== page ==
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Last week, I was in two different cities, Helsinki and Copenhagen, and it was lovely in both places. The newest trend in textiles is to line up all the garments and garments of a single design on one rail, and then in a line of color at the opposite rail. I am a great believer in this trend and think you’ll agree too.
I didn’t want to write this, but alas, here I am. I REALLY wanted to try Georgie, and finally booked a reservation. Long and short, the front of house staff doesn’t really seem to care about customers - they’re neither attentive nor particularly helpful. The hostesses just basically stare at their cell phones instead of taking care of guests. The bartender was nice enough, as was our waiter, but the experience was soured from the get-go. This upscale restaurant is Chef Curtis Stone's first restaurant outside of L.A. founded alongside his brother, Luke, and restaurateur Stephan Courseau. Georgie is rooted in tradition, combining fine dining with a retail butcher shop, the restaurant provides a nod to tradition and dedication to exceptional hospitality. Guests can enjoy special twists on classics like seafood, steak, rotisserie chicken, and pasta.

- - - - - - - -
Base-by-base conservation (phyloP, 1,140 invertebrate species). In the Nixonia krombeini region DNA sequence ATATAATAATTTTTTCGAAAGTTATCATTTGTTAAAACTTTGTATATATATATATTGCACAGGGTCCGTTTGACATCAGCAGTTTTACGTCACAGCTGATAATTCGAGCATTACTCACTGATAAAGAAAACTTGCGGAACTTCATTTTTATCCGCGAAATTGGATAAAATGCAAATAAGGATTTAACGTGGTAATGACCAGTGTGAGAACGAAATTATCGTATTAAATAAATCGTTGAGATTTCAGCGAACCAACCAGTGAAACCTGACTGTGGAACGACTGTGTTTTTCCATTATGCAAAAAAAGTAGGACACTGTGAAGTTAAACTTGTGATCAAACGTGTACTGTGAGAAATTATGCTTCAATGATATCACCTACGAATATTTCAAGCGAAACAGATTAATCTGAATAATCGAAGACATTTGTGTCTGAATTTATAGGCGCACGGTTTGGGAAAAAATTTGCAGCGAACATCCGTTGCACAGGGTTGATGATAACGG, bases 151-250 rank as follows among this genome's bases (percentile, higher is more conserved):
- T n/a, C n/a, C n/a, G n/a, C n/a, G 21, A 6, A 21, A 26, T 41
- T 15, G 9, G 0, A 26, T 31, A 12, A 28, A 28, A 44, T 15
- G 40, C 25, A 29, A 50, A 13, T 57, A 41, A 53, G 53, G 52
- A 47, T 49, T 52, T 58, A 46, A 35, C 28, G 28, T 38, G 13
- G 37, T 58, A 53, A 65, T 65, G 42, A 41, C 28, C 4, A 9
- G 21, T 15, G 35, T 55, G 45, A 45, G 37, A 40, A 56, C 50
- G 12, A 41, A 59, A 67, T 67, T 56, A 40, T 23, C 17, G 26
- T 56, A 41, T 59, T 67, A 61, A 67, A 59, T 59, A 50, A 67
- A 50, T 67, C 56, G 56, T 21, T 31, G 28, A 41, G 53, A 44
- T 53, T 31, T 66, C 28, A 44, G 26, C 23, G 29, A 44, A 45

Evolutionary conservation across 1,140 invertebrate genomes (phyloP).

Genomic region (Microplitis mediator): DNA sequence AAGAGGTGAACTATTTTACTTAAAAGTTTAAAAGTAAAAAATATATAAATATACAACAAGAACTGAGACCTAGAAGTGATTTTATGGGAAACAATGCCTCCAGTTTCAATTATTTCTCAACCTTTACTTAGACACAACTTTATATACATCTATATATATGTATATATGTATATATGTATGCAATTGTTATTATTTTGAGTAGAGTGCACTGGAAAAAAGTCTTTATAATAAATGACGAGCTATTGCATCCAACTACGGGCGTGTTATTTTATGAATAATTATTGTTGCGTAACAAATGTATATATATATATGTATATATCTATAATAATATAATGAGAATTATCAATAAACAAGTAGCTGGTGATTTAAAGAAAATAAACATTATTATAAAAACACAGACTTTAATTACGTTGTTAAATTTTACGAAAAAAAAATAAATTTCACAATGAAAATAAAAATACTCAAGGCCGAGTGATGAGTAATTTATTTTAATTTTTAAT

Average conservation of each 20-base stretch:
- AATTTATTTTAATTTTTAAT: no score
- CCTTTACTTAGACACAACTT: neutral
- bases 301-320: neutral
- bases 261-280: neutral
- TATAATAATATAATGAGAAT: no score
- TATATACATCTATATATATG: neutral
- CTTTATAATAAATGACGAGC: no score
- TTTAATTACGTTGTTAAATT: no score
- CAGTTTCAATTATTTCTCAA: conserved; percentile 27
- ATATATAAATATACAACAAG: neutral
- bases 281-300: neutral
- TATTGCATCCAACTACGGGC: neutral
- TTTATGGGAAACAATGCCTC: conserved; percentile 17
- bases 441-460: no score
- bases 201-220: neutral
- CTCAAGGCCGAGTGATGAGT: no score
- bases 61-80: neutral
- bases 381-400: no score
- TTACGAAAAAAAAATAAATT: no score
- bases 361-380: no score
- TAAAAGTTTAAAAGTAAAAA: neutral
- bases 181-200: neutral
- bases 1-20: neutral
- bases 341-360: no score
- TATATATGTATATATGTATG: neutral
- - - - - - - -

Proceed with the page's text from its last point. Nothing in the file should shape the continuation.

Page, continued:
Given the dire state of the restaurant industry during Covid-19 this is welcome and wonderful news for Curtis, proudly flying the Aussie culinary flag over in the US.[/vc_column_text][/vc_column][/vc_row][vc_row][vc_column][vc_single_image media=”68946″ media_width_percent=”100″ alignment=”center” img_size=”full”][/vc_column][/vc_row][vc_row][vc_column][vc_column_text]Named after Curtis’ niece Georgie, the restaurant follows Curtis’ warm tradition of naming his restaurants after the women in his family.Chef Curtis Stone opened Georgie Dec. 2 in Dallas’ Knox District, with his brother Luke Stone and local restaurateur Stephan Courseau. It’s the chef’s first venture outside of Los Angeles, where he owns Wine Spectator Best of Award of Excellence winners Gwen Butcher Shop & Restaurant and Maude. (Source: www.winespectator.com)